Case Study: Naught 2 – ShiVa Engine

Case Study: Naught 2

Hello Miguel, and welcome back to our blog! Your latest game Naught 2 has just been released for iOS and Android, congratulations! Apparently, it is a successor to the critically acclaimed Naught that you developed over a year ago. How did you go about making a great game even better?

I think we have managed to keep the style of the original game while improving it in almost every aspect – mainly in the gameplay department, which i find most important. We also paid a lot of attention to the feedback given by the players of the first Naught, as well as our close friends in the ShiVa community.


Because Naught 2 is a single player game, we have improved the story mode dramatically. Personally, I worked on the behavior of the characters in the levels. We wanted to convey a sense of freedom and fluency while moving that makes the player feel good. It was important to us that traversing the level was enjoyable – after all, that is what the player will be doing most of the time. Using ShiVa’s physics engine, we made the character move by getting information from the the environment to adapt his movements based on this data. The enemies use similar scripts. I think we have achieved a more fluent movement that makes the game even more enjoyable than Naught 1. We are very happy with the result.

Miguel, this is not the first conversation we are having. Blue Shadow Games has been consistently making top quality games with ShiVa, we all remember Naught 1 and of course Non Flying Soldiers, which we covered in an extensive case study. What is you recipe for staying relevant in the increasingly crowded indie market, while not compromising on quality and innovative ideas?

These questions are always difficult to answer. Since we started developing games, we have tried many different ways to turn our games into profit, from free-to-play with advertisement to in App Purchases, Lite versions, you name it. But I have realized that the market, mainly the mobile market, changes very quickly – if you base your decisions on data provided by others, you always arrive late. So by the end of last year, I decided to stop paying attention to other people’s market research. We now rely on the quality of our games as the main selling point. Besides, I have to admit that I make games primarily for a passion, and I think that pays off in the long run.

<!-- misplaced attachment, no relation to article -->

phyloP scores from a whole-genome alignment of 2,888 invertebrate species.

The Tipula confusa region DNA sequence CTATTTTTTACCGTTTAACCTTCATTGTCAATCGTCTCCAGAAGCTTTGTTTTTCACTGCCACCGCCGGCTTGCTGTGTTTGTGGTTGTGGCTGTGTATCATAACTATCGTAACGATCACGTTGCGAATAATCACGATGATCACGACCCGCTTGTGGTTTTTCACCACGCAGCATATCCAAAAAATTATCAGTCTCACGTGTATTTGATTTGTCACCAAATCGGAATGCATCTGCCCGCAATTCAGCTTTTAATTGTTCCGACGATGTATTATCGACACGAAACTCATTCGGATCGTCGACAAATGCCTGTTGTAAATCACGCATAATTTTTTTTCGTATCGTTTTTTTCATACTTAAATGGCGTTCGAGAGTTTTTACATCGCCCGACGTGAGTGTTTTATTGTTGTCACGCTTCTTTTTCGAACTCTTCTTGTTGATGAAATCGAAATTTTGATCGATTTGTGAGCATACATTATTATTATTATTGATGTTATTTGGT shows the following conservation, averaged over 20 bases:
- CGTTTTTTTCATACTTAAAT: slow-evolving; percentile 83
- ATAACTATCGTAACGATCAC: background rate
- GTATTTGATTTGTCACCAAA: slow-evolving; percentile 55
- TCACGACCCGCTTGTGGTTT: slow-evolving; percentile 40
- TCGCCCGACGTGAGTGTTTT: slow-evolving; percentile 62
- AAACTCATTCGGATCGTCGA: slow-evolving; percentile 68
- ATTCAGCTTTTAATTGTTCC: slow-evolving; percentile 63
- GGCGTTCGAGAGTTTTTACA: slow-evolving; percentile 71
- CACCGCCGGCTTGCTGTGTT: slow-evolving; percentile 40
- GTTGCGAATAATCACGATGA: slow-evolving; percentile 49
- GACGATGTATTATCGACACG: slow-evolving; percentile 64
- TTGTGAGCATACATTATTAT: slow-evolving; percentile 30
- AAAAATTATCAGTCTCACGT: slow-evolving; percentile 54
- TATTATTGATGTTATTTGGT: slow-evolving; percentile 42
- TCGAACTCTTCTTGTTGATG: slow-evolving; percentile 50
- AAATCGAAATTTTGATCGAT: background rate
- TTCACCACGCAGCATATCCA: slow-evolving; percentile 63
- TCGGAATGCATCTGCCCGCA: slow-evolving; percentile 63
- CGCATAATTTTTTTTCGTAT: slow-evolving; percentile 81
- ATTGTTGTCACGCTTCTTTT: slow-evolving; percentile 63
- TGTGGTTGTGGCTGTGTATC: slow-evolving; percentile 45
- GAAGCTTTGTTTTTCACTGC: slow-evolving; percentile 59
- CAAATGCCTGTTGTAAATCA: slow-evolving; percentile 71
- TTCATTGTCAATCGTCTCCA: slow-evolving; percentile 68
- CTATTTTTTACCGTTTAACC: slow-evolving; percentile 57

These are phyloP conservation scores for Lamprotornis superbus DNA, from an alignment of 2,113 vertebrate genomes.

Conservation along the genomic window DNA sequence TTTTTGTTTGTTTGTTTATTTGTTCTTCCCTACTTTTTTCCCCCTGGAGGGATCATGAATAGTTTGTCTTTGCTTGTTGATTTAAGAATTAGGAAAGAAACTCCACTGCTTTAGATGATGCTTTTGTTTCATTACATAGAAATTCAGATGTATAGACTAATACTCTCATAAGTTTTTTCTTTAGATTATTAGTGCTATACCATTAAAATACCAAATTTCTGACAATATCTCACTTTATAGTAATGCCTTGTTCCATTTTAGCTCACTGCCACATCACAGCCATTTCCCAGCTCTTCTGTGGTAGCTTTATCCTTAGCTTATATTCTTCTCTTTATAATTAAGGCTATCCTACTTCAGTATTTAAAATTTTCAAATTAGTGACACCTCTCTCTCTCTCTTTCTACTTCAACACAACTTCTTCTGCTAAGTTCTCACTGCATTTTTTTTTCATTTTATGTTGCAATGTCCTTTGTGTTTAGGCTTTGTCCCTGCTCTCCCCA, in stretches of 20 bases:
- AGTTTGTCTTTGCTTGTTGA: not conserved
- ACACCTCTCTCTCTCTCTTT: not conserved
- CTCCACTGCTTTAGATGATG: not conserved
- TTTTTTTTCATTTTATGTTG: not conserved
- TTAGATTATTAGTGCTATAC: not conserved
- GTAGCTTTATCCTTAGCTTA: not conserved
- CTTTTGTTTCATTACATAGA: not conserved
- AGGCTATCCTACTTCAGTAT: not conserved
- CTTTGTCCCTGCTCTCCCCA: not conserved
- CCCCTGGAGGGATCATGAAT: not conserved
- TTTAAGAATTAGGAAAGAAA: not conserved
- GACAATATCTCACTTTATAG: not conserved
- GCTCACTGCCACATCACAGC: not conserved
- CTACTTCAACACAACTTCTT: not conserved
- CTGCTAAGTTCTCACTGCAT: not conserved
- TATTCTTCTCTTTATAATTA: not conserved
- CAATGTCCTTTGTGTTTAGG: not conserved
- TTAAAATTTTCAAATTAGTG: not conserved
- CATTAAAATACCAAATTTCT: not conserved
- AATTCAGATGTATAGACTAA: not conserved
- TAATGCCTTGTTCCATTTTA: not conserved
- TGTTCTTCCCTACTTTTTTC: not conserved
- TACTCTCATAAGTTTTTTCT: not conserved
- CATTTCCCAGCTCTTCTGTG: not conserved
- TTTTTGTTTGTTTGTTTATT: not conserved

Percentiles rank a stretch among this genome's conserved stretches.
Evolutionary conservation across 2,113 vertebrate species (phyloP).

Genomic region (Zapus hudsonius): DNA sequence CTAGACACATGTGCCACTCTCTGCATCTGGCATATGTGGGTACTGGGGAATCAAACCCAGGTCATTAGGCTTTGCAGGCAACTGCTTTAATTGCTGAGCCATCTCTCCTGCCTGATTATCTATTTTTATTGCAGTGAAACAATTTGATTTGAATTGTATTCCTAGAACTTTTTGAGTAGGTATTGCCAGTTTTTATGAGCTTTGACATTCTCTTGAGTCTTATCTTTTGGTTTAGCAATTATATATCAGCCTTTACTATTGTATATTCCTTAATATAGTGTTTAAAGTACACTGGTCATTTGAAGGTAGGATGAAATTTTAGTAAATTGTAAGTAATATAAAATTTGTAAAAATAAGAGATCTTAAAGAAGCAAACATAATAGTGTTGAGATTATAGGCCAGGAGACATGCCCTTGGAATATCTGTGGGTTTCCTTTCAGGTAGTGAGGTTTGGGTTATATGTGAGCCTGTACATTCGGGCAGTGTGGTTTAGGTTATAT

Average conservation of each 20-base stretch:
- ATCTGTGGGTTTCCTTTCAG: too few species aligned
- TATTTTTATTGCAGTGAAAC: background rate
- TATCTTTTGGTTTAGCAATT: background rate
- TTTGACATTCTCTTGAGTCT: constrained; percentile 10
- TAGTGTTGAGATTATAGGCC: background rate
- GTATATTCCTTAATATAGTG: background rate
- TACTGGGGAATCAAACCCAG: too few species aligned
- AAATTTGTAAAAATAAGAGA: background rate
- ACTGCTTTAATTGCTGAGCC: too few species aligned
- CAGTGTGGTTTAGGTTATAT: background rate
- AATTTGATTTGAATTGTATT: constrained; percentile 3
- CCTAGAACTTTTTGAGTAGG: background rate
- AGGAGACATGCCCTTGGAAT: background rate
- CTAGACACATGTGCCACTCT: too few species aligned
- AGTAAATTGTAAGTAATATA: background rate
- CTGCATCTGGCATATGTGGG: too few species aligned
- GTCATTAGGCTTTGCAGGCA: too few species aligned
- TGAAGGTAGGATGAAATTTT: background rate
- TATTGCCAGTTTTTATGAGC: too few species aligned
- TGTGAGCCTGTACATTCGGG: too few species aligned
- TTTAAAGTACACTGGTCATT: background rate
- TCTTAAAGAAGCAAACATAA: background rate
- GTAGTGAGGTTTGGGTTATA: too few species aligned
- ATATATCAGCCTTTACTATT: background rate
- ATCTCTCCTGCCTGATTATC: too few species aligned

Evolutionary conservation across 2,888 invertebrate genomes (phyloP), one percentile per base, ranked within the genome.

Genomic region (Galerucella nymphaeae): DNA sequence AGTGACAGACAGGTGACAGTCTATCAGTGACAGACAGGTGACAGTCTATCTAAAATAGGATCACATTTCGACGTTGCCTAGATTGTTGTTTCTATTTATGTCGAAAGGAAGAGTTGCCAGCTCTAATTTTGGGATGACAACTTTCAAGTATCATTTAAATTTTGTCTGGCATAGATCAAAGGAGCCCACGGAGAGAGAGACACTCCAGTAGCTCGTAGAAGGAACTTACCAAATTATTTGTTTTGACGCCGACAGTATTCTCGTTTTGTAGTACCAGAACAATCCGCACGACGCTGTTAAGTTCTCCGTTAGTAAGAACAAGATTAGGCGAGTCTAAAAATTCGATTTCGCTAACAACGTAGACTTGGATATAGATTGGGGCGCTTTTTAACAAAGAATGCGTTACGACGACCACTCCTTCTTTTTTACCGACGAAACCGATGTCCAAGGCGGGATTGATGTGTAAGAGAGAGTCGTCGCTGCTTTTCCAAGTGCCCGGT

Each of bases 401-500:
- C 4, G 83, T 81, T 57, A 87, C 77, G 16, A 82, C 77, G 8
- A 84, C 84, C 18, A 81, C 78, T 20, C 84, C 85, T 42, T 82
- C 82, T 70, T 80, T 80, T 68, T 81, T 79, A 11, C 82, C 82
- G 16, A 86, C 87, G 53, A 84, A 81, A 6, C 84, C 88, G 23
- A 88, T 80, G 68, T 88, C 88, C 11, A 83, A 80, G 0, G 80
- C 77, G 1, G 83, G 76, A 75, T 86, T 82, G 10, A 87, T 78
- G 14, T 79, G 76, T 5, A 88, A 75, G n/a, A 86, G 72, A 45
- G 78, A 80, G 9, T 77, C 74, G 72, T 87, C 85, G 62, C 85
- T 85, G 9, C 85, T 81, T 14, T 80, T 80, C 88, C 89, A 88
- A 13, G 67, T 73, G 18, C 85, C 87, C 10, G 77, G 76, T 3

When I look at myself as a user, I do not buy games with iAPs because I feel like not being offered the full experience. When it comes to ads, you have to get millions of downloads to generate a profit, which is difficult even with a free game. We have also worked with several well-known and less known publishers, but in general, they rarely share your vision of your product, they only share the vision of profit.

In one of your latest tweets, you mentioned that you intend to support exotic devices like the GameStick. What is your motivation behind this move, especially at a time where everybody seems to focus on either Android Phones or the iOS App Store?

We always wanted to bring video games to as many people as possible. But I feel the mobile market is becoming overcrowded, which reduces visibility of your game and the chances of profits, so I think now is a good occasion to try new markets on platforms like GameStick or Ouya. We are very interested in the PS Vita, too. We know it is not a very popular platform, but we love it and we think it can do it better. The PS3 is another very important machine for Indie developers, especially now that the big companies are jumping to the next generation. Do not forget that there are around 80 million PS3 consoles in homes already!